Sports Doctor: NFL Draft Prospects Rarely Fail Physical, Despite The Medical Mumbo Jumbo

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Rumors and misinformation are everywhere as the NFL Draft has arrived. Let’s clear up a misperception and specifically one about potential top-five pick Evan Neal

Yes, medical grades are important, but it is not often a player fails a physical and cannot play football. After all, the reason the 330 or so players are invited to the Combine is their recent ability to play the game.

A prospect failing a physical or being taken off a team’s board does happen, but rarely. This year, wide receiver Justyn Ross seems to be one such case of “flunking” and is unlikely to be drafted. 

Top Alabama offensive lineman Neal is not one of these players. It is common that players in the trenches have medical issues. Most have some injury history, but this doesn’t make for big falls down the draft board. In my 20 years attending the Combine, kickers were typically the only ones considered “clean.”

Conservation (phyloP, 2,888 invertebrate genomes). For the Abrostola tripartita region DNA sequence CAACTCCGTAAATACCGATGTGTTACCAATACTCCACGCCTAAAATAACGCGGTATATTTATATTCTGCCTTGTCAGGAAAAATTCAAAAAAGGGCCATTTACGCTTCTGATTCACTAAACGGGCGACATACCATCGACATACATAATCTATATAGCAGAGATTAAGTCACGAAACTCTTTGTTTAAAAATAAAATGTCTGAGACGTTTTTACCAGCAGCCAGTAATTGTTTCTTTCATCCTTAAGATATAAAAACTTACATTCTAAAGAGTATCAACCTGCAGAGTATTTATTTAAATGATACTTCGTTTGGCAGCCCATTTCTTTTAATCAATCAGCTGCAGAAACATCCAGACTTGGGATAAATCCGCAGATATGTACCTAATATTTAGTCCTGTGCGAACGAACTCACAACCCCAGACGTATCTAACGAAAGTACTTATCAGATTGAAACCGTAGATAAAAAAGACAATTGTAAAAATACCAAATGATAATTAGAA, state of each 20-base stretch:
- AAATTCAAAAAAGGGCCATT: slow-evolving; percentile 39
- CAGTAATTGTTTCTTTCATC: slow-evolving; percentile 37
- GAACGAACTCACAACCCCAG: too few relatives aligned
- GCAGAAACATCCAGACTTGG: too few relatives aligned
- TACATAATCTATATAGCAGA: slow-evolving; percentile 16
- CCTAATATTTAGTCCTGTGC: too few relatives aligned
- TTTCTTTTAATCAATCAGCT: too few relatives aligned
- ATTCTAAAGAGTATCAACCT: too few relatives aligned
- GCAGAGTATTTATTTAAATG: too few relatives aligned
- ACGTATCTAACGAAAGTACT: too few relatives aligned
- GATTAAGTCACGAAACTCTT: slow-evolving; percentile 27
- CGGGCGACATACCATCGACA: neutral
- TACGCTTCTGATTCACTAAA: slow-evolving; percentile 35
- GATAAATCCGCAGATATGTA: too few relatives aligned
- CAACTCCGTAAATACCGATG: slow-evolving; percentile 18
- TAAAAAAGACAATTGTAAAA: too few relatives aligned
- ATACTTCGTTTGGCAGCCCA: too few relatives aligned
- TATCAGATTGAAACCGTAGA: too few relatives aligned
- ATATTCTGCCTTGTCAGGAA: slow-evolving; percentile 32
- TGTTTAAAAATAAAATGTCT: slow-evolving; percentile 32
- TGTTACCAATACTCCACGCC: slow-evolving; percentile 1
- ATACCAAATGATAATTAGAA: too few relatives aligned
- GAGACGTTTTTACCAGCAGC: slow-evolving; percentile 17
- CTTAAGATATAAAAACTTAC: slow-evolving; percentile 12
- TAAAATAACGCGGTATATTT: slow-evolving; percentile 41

There is the potential of concern for Neal’s size (6-foot-7, 351 pounds). This is harder on the knees and hips. He likely has early lateral compartment knee arthritis, which may affect him long term, but he is imminently draftable and should not have issues completing a five-year rookie contract (which is all most GMs care about).

His camp has pushed back on the medical narrative and cited that he was not asked back for medical rechecks, but that too is a false narrative.

In any case, teams and their medical staffs make independent decisions from the media reports. Even letters from treating physicians carry little weight. As a team physician, I was always amused by these “testimonials” as they are always positive (or they cannot be released due to HIPAA). Why would team doctors pay heed to any of these reports when they have an ability to examine the player, and have access to all imaging and medical records?

In the end, team draft boards are set and the chips will fall where they may. These last minute reports are great for generating chatter, but ultimately have little affect.

Written by Dr. David Chao

David Chao, MD -- known digitally as Pro Football Doc -- is an expert contributor for Outkick. Chao spent 17 seasons as the team doctor for the San Diego Chargers (1997-2013) and is part of the medical team at OASIS in San Diego where he treats and specializes in orthopedic sports injuries, working with high-profile professional athletes from the NFL, NBA, and MLB.

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